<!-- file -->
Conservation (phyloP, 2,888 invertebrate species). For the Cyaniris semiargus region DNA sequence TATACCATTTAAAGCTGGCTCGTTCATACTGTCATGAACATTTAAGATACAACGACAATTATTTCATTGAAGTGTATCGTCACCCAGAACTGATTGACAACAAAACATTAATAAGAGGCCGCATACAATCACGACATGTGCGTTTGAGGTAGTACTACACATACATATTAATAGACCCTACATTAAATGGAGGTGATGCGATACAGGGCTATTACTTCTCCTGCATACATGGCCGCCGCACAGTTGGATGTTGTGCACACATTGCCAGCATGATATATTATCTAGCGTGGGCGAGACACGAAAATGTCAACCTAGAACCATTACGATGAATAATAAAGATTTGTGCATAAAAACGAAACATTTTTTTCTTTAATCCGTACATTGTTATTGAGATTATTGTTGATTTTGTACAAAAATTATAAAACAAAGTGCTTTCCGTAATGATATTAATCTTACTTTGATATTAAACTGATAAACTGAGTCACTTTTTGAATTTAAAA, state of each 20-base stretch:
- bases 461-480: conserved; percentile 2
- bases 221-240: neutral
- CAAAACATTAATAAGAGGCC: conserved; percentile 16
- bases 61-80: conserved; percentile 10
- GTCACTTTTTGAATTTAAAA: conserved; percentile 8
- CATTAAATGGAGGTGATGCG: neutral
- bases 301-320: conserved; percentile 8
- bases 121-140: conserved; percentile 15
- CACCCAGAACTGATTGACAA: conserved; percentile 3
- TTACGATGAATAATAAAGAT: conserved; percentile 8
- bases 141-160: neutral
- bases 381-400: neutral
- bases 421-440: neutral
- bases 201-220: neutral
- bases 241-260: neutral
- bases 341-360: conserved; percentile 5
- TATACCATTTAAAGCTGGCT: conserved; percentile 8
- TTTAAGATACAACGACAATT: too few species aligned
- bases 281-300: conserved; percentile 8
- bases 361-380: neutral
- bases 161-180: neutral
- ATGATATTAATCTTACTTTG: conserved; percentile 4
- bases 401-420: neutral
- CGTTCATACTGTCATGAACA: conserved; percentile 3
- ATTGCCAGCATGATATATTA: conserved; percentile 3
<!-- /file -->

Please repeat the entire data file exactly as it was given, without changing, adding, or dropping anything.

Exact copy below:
Conservation (phyloP, 2,888 invertebrate species). For the Cyaniris semiargus region DNA sequence TATACCATTTAAAGCTGGCTCGTTCATACTGTCATGAACATTTAAGATACAACGACAATTATTTCATTGAAGTGTATCGTCACCCAGAACTGATTGACAACAAAACATTAATAAGAGGCCGCATACAATCACGACATGTGCGTTTGAGGTAGTACTACACATACATATTAATAGACCCTACATTAAATGGAGGTGATGCGATACAGGGCTATTACTTCTCCTGCATACATGGCCGCCGCACAGTTGGATGTTGTGCACACATTGCCAGCATGATATATTATCTAGCGTGGGCGAGACACGAAAATGTCAACCTAGAACCATTACGATGAATAATAAAGATTTGTGCATAAAAACGAAACATTTTTTTCTTTAATCCGTACATTGTTATTGAGATTATTGTTGATTTTGTACAAAAATTATAAAACAAAGTGCTTTCCGTAATGATATTAATCTTACTTTGATATTAAACTGATAAACTGAGTCACTTTTTGAATTTAAAA, state of each 20-base stretch:
- bases 461-480: conserved; percentile 2
- bases 221-240: neutral
- CAAAACATTAATAAGAGGCC: conserved; percentile 16
- bases 61-80: conserved; percentile 10
- GTCACTTTTTGAATTTAAAA: conserved; percentile 8
- CATTAAATGGAGGTGATGCG: neutral
- bases 301-320: conserved; percentile 8
- bases 121-140: conserved; percentile 15
- CACCCAGAACTGATTGACAA: conserved; percentile 3
- TTACGATGAATAATAAAGAT: conserved; percentile 8
- bases 141-160: neutral
- bases 381-400: neutral
- bases 421-440: neutral
- bases 201-220: neutral
- bases 241-260: neutral
- bases 341-360: conserved; percentile 5
- TATACCATTTAAAGCTGGCT: conserved; percentile 8
- TTTAAGATACAACGACAATT: too few species aligned
- bases 281-300: conserved; percentile 8
- bases 361-380: neutral
- bases 161-180: neutral
- ATGATATTAATCTTACTTTG: conserved; percentile 4
- bases 401-420: neutral
- CGTTCATACTGTCATGAACA: conserved; percentile 3
- ATTGCCAGCATGATATATTA: conserved; percentile 3